Study data published in Scientific Reports profile the gene expression signatures of rheumatoid arthritis (RA) and other inflammatory joint disorders compared with healthy controls. Candidate biomarkers of these signatures were able to distinguish persistent from self-limiting disease course in patients with early, drug-naïve arthritis.
This gene expression profiling study enrolled adult patients who presented with peripheral joint symptoms to a clinic in the United Kingdom. Eligible patients had no prior exposure to disease-modifying anti-rheumatic drugs (DMARDs) or corticosteroids.
Patients provided venous blood samples and were assessed by a consultant rheumatologist at baseline, 6 months, and 12 months. Patients were classified by arthritic symptoms into 4 diagnostic categories: RA, undifferentiated arthritis, self-limiting arthritis, or non-inflammatory arthralgia.
RA and undifferentiated arthritis represented “persistent” inflammatory disease compared with self-limiting arthritis and non-inflammatory arthralgia. Venous blood samples were also taken from 23 healthy laboratory workers, who comprised the control group. Peripheral blood mononuclear cells were isolated from patient and control blood samples. Diagnostic outcomes were compared between patients who initiated DMARDs during the study course and patients who did not.
A common type I interferon gene signature was observed in all persistent inflammatory arthritis groups. In patients with RA, the interferon signature was characterized by preferential expression of SIGLEC1 (P =.00597) and MS4A4A (P =.00000904). Just 1 gene (ST6GALNAC1) distinguished undifferentiated arthritis from RA and self-limiting arthritis (P =.0023). At baseline, 6 months and 12 months, markers MSA4A (area under the curve [AUC] values: 0.894, 0.644, 0.720, respectively), PDZK1IP1 (0.785, 0.806, 0.977), and EPHB2 (0.794, 0.723, 0.620) showed fair to excellent discrimination between RA and healthy controls. However, the signature scores of these same genes showed no discriminatory ability between self-limiting arthritis, non-inflammatory arthralgia, and undifferentiated arthritis compared to controls. Only PDZK1IP1 emerged as a fair predictor of self-limiting arthralgia over controls (AUC: 0.701).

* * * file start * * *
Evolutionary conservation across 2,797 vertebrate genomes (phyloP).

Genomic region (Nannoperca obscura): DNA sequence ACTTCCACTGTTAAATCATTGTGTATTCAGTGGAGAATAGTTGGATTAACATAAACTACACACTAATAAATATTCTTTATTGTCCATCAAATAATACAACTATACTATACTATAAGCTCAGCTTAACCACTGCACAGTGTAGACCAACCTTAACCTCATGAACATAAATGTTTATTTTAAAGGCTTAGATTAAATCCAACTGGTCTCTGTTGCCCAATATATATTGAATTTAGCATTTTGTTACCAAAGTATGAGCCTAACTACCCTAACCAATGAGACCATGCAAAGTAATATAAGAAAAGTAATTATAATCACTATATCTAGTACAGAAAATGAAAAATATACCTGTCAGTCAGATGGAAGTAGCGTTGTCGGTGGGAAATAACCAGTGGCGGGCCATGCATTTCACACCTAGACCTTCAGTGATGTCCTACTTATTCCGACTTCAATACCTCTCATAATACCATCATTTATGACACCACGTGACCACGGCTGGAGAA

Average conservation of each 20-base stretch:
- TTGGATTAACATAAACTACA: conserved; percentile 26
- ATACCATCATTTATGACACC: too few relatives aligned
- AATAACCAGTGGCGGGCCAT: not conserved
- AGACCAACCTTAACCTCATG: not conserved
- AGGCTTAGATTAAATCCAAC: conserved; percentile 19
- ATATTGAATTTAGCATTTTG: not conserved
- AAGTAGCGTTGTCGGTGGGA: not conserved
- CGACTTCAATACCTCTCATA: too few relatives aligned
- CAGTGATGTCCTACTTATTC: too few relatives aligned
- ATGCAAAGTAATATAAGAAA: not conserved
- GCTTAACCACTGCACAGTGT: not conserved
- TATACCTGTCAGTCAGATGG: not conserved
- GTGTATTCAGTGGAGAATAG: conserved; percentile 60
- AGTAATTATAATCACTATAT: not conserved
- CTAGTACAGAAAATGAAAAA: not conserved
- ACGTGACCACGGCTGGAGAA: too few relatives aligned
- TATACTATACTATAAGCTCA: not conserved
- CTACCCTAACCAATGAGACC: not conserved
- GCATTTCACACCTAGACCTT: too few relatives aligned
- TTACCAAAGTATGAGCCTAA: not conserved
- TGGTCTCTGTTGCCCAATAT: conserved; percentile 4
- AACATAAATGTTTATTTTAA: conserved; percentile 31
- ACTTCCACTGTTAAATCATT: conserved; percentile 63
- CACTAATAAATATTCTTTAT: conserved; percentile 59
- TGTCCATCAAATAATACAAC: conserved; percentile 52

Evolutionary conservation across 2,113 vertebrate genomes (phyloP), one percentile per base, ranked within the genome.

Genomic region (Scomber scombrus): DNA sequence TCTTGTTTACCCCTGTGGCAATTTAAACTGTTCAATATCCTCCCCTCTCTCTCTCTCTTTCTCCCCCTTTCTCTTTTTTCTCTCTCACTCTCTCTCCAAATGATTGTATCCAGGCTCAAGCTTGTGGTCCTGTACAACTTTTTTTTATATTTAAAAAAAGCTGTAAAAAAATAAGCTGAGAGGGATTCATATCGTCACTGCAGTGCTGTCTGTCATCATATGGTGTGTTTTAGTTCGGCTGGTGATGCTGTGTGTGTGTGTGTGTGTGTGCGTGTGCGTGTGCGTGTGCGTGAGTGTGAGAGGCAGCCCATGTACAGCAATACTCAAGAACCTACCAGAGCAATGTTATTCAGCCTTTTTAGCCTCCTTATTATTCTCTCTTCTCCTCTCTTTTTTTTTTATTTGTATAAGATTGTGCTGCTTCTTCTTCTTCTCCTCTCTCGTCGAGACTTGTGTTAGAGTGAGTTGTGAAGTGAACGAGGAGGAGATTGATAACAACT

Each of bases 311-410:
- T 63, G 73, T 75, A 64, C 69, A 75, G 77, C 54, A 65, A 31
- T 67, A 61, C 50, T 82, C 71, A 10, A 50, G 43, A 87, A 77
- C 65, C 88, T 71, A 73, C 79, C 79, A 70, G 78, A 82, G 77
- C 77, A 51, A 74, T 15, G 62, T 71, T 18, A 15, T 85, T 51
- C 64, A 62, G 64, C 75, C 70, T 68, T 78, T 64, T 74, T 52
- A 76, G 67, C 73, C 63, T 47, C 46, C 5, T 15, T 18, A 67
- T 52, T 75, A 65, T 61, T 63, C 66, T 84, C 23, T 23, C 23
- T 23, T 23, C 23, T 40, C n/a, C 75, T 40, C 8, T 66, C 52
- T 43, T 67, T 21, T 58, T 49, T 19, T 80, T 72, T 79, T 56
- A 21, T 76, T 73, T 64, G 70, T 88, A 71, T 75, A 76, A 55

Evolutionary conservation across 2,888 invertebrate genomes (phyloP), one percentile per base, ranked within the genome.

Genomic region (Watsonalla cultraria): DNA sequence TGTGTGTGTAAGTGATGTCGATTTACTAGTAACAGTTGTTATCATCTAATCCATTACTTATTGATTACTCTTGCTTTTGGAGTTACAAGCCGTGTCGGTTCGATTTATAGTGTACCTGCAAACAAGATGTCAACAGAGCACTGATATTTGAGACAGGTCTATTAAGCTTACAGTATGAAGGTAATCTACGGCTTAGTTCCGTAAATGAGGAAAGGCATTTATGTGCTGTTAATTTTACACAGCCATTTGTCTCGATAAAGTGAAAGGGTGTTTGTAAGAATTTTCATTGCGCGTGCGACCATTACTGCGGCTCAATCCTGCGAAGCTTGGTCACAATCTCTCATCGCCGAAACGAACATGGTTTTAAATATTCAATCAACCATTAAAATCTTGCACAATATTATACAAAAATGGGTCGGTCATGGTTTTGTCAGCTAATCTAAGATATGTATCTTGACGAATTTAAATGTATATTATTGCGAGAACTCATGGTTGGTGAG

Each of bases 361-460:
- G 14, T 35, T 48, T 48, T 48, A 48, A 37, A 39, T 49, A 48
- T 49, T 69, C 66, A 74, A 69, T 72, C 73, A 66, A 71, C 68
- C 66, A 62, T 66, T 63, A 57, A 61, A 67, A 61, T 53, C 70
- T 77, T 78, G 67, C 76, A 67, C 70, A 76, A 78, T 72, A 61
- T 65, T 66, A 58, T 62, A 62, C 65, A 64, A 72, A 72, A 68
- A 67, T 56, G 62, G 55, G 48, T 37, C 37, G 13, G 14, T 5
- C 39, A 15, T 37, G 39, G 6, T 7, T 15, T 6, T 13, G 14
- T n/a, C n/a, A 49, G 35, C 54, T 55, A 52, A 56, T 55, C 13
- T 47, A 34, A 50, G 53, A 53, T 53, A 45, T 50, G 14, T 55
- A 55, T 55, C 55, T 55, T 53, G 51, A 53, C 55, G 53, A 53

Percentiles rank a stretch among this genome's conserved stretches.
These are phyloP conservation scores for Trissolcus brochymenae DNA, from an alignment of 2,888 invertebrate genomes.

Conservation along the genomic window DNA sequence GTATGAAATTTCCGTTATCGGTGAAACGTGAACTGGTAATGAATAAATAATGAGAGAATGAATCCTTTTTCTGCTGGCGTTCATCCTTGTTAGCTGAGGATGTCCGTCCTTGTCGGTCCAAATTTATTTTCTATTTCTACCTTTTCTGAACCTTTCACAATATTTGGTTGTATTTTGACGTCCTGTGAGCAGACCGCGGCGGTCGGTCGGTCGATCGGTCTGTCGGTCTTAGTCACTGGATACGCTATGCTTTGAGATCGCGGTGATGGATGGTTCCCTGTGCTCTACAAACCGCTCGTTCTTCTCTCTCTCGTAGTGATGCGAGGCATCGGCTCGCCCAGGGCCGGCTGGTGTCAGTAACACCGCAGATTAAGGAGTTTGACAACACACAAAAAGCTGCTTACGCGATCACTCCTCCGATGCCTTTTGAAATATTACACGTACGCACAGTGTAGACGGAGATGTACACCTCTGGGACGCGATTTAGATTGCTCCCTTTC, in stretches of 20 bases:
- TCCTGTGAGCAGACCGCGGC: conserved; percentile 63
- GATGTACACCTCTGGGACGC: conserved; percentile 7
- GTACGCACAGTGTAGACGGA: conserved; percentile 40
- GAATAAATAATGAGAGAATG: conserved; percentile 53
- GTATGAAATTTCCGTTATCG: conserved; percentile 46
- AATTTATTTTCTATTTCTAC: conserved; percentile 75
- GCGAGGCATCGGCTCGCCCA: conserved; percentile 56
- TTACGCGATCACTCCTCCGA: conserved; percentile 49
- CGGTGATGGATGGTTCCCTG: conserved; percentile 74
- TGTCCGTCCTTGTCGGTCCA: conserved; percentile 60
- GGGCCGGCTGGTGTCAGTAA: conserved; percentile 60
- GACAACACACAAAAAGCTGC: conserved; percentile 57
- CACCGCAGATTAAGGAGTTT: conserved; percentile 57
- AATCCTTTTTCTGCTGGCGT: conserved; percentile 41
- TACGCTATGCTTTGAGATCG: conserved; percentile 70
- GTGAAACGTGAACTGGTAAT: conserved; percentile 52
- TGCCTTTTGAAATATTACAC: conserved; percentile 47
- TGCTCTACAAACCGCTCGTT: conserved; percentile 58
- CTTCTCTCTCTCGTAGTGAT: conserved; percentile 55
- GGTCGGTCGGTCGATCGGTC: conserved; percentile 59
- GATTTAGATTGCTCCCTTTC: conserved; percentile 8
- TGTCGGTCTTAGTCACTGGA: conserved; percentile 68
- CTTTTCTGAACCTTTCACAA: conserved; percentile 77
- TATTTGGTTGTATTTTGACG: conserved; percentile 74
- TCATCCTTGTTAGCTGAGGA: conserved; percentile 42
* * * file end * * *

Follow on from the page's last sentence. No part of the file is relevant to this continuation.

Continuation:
A modest effect of conventional synthetic DMARD treatment was observed on gene expression. A significant trend in reduced expression of MS4A4A and IFIT1 was observed at 6 months post-treatment initiation in the RA group. In patients with undifferentiated arthritis, a non-significant trend for reduced expression was observed for IFI27, SIGLEC1, IFI44L and PDZK1IP1 at 12 months.
These data present subset-specific expression patterns of candidate biomarker genes in patients with inflammatory arthritis. These candidate biomarkers were able to distinguish RA from self-limiting disease and non-inflammatory disease. Certain genes were also associated with treatment response.
As study limitations, investigators cited the small sample size and the heterogeneous expression of disease across each diagnostic category. Replication in a larger cohort is necessary to further elucidate the gene signature of early RA.
“[T]his study has potentially identified a type I IFN gene signature in the periphery of drug naïve patients with persistent arthritis and SLA as a promising biomarker,” investigators wrote.
Disclosure: Several study authors declared affiliations with the pharmaceutical industry. Please see the original reference for a full list of authors’ disclosures.
Seyhan AA, Gregory B, Cribbs AP, et al. Novel biomarkers of a peripheral blood interferon signature associated with drug-naïve early arthritis patients distinguish persistent from self-limiting disease course. Sci Rep. 2020;10(1):8830. doi.org/10.1038/s41598-020-63757-3